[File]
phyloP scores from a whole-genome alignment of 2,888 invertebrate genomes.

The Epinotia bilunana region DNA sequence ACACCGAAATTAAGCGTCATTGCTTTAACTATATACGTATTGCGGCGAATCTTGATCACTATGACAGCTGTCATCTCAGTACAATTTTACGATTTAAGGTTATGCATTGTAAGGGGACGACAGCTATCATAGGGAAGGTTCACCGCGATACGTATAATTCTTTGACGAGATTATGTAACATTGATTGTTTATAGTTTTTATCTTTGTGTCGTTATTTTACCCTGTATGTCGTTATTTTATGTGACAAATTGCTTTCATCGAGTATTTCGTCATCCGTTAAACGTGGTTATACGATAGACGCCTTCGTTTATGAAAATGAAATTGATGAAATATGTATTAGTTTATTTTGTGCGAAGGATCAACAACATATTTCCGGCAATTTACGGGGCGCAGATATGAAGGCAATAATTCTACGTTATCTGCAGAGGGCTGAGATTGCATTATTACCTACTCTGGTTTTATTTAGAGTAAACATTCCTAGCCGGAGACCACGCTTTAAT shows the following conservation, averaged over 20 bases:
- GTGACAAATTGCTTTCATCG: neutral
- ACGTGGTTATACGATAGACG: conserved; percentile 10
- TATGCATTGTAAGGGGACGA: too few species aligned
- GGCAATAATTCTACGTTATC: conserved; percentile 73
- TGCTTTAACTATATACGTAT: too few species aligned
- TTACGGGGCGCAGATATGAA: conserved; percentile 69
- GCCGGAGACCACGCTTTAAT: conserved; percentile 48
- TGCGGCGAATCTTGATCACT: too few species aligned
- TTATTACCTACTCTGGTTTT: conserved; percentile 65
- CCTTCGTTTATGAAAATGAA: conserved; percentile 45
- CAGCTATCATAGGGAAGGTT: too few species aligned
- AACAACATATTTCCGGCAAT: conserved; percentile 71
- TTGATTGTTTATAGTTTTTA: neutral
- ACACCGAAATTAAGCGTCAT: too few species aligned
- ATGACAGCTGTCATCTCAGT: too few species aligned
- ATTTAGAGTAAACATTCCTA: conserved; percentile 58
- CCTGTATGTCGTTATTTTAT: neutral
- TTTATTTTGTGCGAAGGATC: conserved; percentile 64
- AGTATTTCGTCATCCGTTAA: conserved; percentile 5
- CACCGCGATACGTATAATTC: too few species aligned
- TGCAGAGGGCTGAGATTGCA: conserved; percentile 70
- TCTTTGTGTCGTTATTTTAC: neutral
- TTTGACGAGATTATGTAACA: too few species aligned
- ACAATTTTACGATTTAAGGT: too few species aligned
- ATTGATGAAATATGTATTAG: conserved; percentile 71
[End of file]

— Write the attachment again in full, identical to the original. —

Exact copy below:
phyloP scores from a whole-genome alignment of 2,888 invertebrate genomes.

The Epinotia bilunana region DNA sequence ACACCGAAATTAAGCGTCATTGCTTTAACTATATACGTATTGCGGCGAATCTTGATCACTATGACAGCTGTCATCTCAGTACAATTTTACGATTTAAGGTTATGCATTGTAAGGGGACGACAGCTATCATAGGGAAGGTTCACCGCGATACGTATAATTCTTTGACGAGATTATGTAACATTGATTGTTTATAGTTTTTATCTTTGTGTCGTTATTTTACCCTGTATGTCGTTATTTTATGTGACAAATTGCTTTCATCGAGTATTTCGTCATCCGTTAAACGTGGTTATACGATAGACGCCTTCGTTTATGAAAATGAAATTGATGAAATATGTATTAGTTTATTTTGTGCGAAGGATCAACAACATATTTCCGGCAATTTACGGGGCGCAGATATGAAGGCAATAATTCTACGTTATCTGCAGAGGGCTGAGATTGCATTATTACCTACTCTGGTTTTATTTAGAGTAAACATTCCTAGCCGGAGACCACGCTTTAAT shows the following conservation, averaged over 20 bases:
- GTGACAAATTGCTTTCATCG: neutral
- ACGTGGTTATACGATAGACG: conserved; percentile 10
- TATGCATTGTAAGGGGACGA: too few species aligned
- GGCAATAATTCTACGTTATC: conserved; percentile 73
- TGCTTTAACTATATACGTAT: too few species aligned
- TTACGGGGCGCAGATATGAA: conserved; percentile 69
- GCCGGAGACCACGCTTTAAT: conserved; percentile 48
- TGCGGCGAATCTTGATCACT: too few species aligned
- TTATTACCTACTCTGGTTTT: conserved; percentile 65
- CCTTCGTTTATGAAAATGAA: conserved; percentile 45
- CAGCTATCATAGGGAAGGTT: too few species aligned
- AACAACATATTTCCGGCAAT: conserved; percentile 71
- TTGATTGTTTATAGTTTTTA: neutral
- ACACCGAAATTAAGCGTCAT: too few species aligned
- ATGACAGCTGTCATCTCAGT: too few species aligned
- ATTTAGAGTAAACATTCCTA: conserved; percentile 58
- CCTGTATGTCGTTATTTTAT: neutral
- TTTATTTTGTGCGAAGGATC: conserved; percentile 64
- AGTATTTCGTCATCCGTTAA: conserved; percentile 5
- CACCGCGATACGTATAATTC: too few species aligned
- TGCAGAGGGCTGAGATTGCA: conserved; percentile 70
- TCTTTGTGTCGTTATTTTAC: neutral
- TTTGACGAGATTATGTAACA: too few species aligned
- ACAATTTTACGATTTAAGGT: too few species aligned
- ATTGATGAAATATGTATTAG: conserved; percentile 71